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Groundbreaking held for chimney swift roost tower at Prairie Ridge Ecostation

FOR IMMEDIATE RELEASE – April 17, 2014
Education, Arts, Travel Editors. Images available.
Contact: emelia.cowans@naturalsciences.org; 919.707.9837

Toyota TogetherGreen Innovation awards $25,000 to help build the long-awaited chimney swift roost tower at Prairie Ridge

RALEIGH—This September, 5,000 chimney swifts are expected to call the North Carolina Museum of Natural Sciences’ Prairie Ridge Ecostation for Wildlife and Learning their new home roost thanks to generous support from Toyota TogetherGreen Innovation. A groundbreaking ceremony was held today at Prairie Ridge to acknowledge the partnerships and support that the Museum received in this collaborative project to help build the 30-foot tall tower that will be located on the grounds at Prairie Ridge. Visitors can watch the birds come to roost while sitting in a patio garden with benches. Interpretive signage will accompany the tower. Chimney swifts are small brown birds that fly non-stop, from April through October, dawn until dusk, high above the city until they settle for the night in someone’s chimney, one pair at a time. However, in August, they gather in flocks by the thousands as they prepare to migrate, then they switch their roosts to large, industrial-sized chimneys. Our roost tower will serve that purpose. Watching these birds come to roost can be quite a spectacle. There will also be a webcam installed inside the tower so that those who can’t make it out to Prairie Ridge can watch the birds streamed live from our website.

The Carolina Bird Club, the Center for Human-Earth Restoration, Wake Audubon Society, N.C. Audubon Society, N.C. National Guard, Wake Communities in Schools and the estate of Vicki Weiss have all been integral in helping this dream that began in 1998 become a reality. Frank Harmon Architect graciously donated design services pro bono and Clancy and Theys, who also built the Museum’s Nature Research Center, donated a portion of their construction services. Custom Brick donated the bricks for the tower and supplied bricks for the “Buy a Brick for Swifts” campaign. More than 100 inscribed bricks sponsored by local residents will line the patio garden.

Under beautiful sunny skies, John Connors and former Director of Education/Director at Prairie Ridge Mary Ann Brittain cut a bright red ribbon to open the site. Immediately after, Jason Cryan, Deputy Museum Director for Research and Collections, John Connors, Wake Audubon Society, Project Manager and Overseer of Installation, John Gerwin, Museum Research Curator of Ornithology, Heather Starck Hahn, Executive Director/Vice President, Audubon North Carolina/Toyota TogetherGreen Innovation, architect Frank Harmon, Scott Cutler of Clancy and Theys, and Grant Fisher of Custom Brick and Supply turned the soil where the tower will be erected. A bird walk followed the ceremony.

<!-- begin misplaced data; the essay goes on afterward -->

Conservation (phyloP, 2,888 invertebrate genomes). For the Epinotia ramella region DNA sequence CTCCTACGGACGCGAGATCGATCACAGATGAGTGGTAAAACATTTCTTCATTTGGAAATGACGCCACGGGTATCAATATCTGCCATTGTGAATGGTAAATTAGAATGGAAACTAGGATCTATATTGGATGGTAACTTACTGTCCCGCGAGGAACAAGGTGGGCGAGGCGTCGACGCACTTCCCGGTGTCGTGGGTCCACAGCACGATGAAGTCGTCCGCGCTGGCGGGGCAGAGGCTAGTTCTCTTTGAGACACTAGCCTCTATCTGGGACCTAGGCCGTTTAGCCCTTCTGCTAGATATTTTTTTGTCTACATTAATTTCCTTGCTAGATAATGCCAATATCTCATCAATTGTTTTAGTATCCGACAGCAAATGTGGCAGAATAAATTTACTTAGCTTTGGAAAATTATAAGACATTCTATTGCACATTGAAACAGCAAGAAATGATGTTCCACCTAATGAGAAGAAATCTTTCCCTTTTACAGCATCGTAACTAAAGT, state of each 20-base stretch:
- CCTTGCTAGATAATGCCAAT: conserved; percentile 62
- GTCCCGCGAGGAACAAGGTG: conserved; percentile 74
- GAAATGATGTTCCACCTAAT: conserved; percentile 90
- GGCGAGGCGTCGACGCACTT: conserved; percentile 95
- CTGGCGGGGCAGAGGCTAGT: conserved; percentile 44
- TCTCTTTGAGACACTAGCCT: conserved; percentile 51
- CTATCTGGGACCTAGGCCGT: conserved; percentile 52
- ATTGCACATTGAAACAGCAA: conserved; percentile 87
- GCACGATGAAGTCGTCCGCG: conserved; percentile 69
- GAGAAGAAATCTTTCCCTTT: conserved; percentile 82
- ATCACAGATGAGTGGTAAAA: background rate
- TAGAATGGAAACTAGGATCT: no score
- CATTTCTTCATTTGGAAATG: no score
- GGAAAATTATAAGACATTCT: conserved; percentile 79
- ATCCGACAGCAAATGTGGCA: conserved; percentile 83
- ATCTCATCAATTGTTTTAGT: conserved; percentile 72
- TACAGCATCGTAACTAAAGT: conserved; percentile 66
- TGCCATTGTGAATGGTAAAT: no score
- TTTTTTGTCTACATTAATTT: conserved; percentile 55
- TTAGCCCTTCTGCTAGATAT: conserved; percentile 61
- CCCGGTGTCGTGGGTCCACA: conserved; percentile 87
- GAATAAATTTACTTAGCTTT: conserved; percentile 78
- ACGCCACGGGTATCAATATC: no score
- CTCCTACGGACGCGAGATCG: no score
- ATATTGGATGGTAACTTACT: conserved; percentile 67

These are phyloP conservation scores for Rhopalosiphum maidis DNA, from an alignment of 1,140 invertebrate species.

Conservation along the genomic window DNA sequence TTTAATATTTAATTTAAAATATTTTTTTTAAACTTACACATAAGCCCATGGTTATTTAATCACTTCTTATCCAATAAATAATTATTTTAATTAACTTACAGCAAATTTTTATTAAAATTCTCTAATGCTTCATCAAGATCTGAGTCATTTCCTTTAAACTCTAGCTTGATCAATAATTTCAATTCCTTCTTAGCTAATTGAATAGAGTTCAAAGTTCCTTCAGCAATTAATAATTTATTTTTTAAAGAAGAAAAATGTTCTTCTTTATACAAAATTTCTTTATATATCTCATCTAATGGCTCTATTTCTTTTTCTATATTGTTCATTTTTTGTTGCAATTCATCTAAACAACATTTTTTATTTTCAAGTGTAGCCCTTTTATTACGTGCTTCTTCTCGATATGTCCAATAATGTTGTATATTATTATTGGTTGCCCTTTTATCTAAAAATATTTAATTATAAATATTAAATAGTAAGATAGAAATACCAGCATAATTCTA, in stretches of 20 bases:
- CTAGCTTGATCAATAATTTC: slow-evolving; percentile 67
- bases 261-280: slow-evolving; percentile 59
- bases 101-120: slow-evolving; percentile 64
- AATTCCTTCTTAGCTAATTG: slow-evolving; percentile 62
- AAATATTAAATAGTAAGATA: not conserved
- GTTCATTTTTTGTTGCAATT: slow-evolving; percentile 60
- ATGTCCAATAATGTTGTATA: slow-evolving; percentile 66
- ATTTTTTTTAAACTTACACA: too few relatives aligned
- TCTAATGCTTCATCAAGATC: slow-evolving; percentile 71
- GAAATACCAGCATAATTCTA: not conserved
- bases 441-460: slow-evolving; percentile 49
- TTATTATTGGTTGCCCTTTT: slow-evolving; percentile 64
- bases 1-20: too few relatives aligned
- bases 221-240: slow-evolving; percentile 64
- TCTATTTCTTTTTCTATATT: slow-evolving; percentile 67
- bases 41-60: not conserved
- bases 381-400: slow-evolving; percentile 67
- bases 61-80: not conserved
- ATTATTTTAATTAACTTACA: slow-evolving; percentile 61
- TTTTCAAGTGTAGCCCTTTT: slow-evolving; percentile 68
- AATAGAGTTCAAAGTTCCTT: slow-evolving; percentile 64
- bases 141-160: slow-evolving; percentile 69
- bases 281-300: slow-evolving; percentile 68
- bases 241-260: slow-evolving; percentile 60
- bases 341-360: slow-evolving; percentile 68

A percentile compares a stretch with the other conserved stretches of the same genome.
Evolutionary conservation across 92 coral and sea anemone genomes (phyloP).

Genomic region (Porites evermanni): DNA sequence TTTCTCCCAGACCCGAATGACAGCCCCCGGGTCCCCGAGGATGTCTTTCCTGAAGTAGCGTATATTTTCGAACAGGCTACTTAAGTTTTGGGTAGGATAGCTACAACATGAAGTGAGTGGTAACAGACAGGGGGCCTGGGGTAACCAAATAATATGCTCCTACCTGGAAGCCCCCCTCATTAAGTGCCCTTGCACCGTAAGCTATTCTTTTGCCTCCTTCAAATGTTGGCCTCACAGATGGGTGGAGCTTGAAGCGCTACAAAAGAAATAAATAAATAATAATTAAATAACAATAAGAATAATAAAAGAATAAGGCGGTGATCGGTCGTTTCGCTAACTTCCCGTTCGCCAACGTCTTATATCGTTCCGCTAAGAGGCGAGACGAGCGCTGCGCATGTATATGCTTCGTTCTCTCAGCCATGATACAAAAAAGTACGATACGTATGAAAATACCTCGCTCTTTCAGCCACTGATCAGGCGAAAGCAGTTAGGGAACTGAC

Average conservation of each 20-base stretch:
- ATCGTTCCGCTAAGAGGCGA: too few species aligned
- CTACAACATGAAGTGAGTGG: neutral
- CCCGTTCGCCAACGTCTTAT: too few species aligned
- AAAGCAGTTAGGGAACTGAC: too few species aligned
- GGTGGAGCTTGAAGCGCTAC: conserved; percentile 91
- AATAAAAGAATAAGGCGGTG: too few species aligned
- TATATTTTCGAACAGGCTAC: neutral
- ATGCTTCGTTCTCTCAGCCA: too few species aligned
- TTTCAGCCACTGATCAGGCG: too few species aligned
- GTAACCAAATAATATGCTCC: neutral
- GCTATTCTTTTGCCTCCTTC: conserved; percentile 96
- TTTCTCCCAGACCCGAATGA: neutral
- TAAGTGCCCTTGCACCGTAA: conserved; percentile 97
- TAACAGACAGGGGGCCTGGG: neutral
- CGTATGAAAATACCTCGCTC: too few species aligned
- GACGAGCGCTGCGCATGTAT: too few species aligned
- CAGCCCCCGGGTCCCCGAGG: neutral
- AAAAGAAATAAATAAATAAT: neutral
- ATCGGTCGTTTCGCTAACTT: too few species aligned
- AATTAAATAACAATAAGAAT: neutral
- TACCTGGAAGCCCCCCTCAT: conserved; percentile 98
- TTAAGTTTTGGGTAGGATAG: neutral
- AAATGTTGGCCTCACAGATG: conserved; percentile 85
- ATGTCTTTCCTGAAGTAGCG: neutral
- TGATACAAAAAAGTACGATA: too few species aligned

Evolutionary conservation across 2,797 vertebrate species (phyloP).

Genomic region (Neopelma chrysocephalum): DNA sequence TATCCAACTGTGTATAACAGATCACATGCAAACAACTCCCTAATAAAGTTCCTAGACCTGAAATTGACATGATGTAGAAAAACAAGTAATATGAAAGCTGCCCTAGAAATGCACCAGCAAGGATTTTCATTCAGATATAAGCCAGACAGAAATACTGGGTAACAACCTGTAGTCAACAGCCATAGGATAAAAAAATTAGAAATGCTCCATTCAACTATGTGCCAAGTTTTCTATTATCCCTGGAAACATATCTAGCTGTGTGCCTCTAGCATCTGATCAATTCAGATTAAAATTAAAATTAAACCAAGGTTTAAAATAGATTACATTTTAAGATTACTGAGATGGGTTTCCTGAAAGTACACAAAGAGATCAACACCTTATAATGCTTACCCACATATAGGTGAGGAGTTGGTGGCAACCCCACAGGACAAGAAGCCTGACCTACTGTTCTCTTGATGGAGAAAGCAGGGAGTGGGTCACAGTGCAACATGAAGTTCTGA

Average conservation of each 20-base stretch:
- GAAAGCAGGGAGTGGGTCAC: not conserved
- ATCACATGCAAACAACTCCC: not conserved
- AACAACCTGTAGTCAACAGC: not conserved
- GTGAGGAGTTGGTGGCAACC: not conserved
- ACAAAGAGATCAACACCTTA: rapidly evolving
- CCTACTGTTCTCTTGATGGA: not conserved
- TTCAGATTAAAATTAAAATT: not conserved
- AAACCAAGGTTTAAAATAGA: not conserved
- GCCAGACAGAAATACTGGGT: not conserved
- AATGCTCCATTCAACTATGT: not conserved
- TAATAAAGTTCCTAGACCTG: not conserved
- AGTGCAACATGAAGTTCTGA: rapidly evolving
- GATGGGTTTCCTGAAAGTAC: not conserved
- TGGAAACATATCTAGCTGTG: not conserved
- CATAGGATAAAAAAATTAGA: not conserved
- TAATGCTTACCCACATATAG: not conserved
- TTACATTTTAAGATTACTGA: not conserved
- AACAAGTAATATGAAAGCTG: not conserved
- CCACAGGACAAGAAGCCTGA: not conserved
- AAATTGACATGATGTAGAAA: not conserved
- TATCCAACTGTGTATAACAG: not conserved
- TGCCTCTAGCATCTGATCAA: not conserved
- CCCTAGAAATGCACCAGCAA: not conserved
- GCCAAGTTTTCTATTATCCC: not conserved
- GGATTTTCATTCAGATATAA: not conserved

With its wetlands, restored prairie, forests and bottomlands, Prairie Ridge provides our community with experiential, hands-on learning opportunities in nature. From programs about diverse wildlife habitats and sustainable living to environmental programs in the outdoor classroom, to the Nature Play Space, the chimney swift roost tower makes a perfect and welcome addition to an already green safe haven right here in the heart of the capital city.

The Museum plans to launch several educational and research programs about chimney swifts. One such hands-on program will involve 8th graders at Carnage Middle School, one of the few Wake County Schools that still harbors swifts in its chimney. For more information about the chimney swift roost tower, contact Emelia Cowans at 919.707.9837 or via email at emelia.cowans@naturalsciences.org.

 


The North Carolina Museum of Natural Sciences (11 W. Jones St. and 121 W. Jones St.) in downtown Raleigh, is the state's most visited museum. It is an active research institution that engages visitors of every age and stage of learning in the wonders of science and the natural world, drawing them into the intriguing fields of study that are critical to the future of North Carolina. Hours: Mon.- Sat., 9 a.m.-5 p.m., Thu. 9 a.m.-9 p.m. and Sun., noon-5 p.m. Admission is free. Visit the Museum on the Web at www.naturalsciences.org. Emlyn Koster, PhD, Director; John E. Skvarla III, Secretary, Department of Environment and Natural Resources; Pat McCrory, Governor.

Publish Date: 
Monday, April 21, 2014